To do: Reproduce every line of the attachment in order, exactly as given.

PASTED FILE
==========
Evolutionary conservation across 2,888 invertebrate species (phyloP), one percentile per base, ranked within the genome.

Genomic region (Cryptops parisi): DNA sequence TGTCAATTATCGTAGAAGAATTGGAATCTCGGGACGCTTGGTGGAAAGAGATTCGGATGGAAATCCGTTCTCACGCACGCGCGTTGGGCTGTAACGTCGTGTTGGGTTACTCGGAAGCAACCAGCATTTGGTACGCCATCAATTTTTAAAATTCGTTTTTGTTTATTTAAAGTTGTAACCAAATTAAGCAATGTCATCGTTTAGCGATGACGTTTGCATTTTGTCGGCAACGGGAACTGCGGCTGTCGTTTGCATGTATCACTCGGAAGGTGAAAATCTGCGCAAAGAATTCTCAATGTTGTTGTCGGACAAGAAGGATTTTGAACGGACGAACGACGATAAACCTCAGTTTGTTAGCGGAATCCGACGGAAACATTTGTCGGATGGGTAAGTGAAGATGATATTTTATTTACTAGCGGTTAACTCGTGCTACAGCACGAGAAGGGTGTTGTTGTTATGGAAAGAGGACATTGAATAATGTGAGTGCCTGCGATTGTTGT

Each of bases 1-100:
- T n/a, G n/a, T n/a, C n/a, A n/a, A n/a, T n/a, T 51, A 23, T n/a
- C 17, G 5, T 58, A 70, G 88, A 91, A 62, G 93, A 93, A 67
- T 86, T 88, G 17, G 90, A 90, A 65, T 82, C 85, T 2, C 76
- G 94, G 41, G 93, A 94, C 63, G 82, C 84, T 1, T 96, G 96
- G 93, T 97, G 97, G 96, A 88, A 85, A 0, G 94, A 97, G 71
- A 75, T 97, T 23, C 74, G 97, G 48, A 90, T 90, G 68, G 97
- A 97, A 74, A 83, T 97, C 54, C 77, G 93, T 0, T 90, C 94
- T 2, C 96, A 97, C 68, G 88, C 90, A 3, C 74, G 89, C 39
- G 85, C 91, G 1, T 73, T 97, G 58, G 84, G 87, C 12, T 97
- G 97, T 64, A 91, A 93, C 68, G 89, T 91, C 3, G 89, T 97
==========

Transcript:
Evolutionary conservation across 2,888 invertebrate species (phyloP), one percentile per base, ranked within the genome.

Genomic region (Cryptops parisi): DNA sequence TGTCAATTATCGTAGAAGAATTGGAATCTCGGGACGCTTGGTGGAAAGAGATTCGGATGGAAATCCGTTCTCACGCACGCGCGTTGGGCTGTAACGTCGTGTTGGGTTACTCGGAAGCAACCAGCATTTGGTACGCCATCAATTTTTAAAATTCGTTTTTGTTTATTTAAAGTTGTAACCAAATTAAGCAATGTCATCGTTTAGCGATGACGTTTGCATTTTGTCGGCAACGGGAACTGCGGCTGTCGTTTGCATGTATCACTCGGAAGGTGAAAATCTGCGCAAAGAATTCTCAATGTTGTTGTCGGACAAGAAGGATTTTGAACGGACGAACGACGATAAACCTCAGTTTGTTAGCGGAATCCGACGGAAACATTTGTCGGATGGGTAAGTGAAGATGATATTTTATTTACTAGCGGTTAACTCGTGCTACAGCACGAGAAGGGTGTTGTTGTTATGGAAAGAGGACATTGAATAATGTGAGTGCCTGCGATTGTTGT

Each of bases 1-100:
- T n/a, G n/a, T n/a, C n/a, A n/a, A n/a, T n/a, T 51, A 23, T n/a
- C 17, G 5, T 58, A 70, G 88, A 91, A 62, G 93, A 93, A 67
- T 86, T 88, G 17, G 90, A 90, A 65, T 82, C 85, T 2, C 76
- G 94, G 41, G 93, A 94, C 63, G 82, C 84, T 1, T 96, G 96
- G 93, T 97, G 97, G 96, A 88, A 85, A 0, G 94, A 97, G 71
- A 75, T 97, T 23, C 74, G 97, G 48, A 90, T 90, G 68, G 97
- A 97, A 74, A 83, T 97, C 54, C 77, G 93, T 0, T 90, C 94
- T 2, C 96, A 97, C 68, G 88, C 90, A 3, C 74, G 89, C 39
- G 85, C 91, G 1, T 73, T 97, G 58, G 84, G 87, C 12, T 97
- G 97, T 64, A 91, A 93, C 68, G 89, T 91, C 3, G 89, T 97